Cliff Lines brings the curtain down on almost 70 years in racing when he saddles Catapult in the sunracing.co.uk Handicap at Lingfield on Wednesday.
As a work rider for top trainers such as Sir Noel Murless and Sir Michael Stoute, Lines sat on some of the legends of the turf – including Shergar, Shareef Dancer, Sonic Lady and J O Tobin.
Training in his own right from his base at Newmarket, Lines has decided the time is right to call it a day.
“At 84 it’s time to pack up,” he told Sky Sports Racing.
“I’ve been training for the last eight years. I didn’t start until my mid 70s. I had stables next door and I used to pre-train up to 20 horses for Sir Michael Stoute for a few years, and then I decided to sell my stables and built my own place, and then I thought I’d train a few horses
“I thought I’d start to train horses, and I only had three or four. I’ve loved it.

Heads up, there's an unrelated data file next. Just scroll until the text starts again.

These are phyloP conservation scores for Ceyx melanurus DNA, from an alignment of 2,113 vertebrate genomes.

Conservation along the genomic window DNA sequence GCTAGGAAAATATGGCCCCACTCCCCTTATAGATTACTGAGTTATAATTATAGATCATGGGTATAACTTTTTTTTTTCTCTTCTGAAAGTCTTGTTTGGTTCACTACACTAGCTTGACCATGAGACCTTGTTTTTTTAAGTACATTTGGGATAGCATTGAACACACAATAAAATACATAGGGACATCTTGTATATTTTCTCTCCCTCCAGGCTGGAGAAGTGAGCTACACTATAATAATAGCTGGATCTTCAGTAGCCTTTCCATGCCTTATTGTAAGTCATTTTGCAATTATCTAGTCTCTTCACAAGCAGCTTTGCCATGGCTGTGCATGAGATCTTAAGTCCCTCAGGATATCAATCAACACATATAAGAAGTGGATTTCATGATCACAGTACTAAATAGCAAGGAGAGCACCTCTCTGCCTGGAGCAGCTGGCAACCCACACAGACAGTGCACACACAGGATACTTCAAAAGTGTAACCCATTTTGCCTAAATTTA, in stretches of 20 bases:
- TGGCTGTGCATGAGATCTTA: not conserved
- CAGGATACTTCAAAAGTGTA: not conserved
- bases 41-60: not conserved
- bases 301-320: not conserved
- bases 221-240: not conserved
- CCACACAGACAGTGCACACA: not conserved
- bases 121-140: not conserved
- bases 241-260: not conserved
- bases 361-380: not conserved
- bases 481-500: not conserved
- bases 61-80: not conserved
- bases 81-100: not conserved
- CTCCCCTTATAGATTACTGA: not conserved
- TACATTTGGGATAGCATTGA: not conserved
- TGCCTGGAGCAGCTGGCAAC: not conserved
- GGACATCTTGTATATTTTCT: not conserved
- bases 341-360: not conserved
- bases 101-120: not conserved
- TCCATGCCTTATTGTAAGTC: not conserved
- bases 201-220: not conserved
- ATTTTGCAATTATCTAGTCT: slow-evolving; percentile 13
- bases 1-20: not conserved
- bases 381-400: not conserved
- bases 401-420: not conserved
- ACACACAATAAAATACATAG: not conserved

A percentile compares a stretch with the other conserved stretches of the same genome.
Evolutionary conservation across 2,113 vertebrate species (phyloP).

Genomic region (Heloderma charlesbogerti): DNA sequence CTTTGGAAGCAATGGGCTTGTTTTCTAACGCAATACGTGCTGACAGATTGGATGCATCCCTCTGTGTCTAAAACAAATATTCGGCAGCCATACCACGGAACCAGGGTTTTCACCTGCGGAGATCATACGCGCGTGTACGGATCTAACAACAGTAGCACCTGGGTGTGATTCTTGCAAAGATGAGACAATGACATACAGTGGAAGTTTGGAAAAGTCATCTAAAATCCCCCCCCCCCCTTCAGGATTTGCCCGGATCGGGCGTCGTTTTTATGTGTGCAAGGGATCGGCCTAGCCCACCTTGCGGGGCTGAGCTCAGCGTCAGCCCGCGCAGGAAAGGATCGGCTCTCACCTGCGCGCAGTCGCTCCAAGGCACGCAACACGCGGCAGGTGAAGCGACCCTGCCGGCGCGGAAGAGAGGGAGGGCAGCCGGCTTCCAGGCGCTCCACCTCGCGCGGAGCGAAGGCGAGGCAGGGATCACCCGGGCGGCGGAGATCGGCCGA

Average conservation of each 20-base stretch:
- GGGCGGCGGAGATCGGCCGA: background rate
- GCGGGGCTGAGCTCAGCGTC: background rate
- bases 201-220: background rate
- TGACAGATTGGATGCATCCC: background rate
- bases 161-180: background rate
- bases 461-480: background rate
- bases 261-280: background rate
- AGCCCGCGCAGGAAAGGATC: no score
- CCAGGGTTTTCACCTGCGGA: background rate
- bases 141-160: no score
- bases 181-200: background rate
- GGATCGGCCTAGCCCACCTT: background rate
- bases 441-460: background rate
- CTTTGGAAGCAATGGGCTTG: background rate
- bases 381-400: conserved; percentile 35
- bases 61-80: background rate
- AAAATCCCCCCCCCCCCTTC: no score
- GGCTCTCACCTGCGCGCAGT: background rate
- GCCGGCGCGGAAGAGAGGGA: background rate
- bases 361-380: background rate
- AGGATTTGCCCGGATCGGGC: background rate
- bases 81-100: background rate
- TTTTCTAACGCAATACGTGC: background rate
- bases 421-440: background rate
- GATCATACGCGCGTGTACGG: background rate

“We’ve had our bits of good luck and our bits of bad luck – but on the whole it’s been good. We’ve had a few winners and enjoyed every minute.”
Lines hopes he can sign off with a winner, despite Catapult not having the best of draws in stall 12.
“It’s a pity he hasn’t got a better draw, but I think with luck in running he’s still got a chance,” he said.
“He deserves to win. He’s been running some nice races of late and he’s a nice horse. Hollie Doyle rides and she gets on very well with him.”
Lines, who started out as an apprentice in 1949, will be forever associated with Shergar – who won the Derby at Epsom by 10 lengths in 1981.
“He was a terrific horse, one of the best – and he was a nice horse in temperament and everything. He was good to ride,” he said.
“We knew from an early stage he was good. But when he ran in the Futurity (at Doncaster) the ground was soft and he didn’t like it.
“It was a pity he ran it in it – but at the same time, with him getting beat, he drifted out in the betting to 33-1 for the Derby – which we took after he did a good gallop in the spring.
“Really and truly, he did us a favour.”
Shergar’s regular rider Walter Swinburn was one of the many jockeys Lines fondly remembers.
“You have to start with Lester Piggott. I’m been associated with a lot of them – like Geoff Lewis, Sandy Barclay, Willie Shoemaker, Willie Snaith,” he said.
“Walter Swinburn was a gent – and he was a brilliant rider.”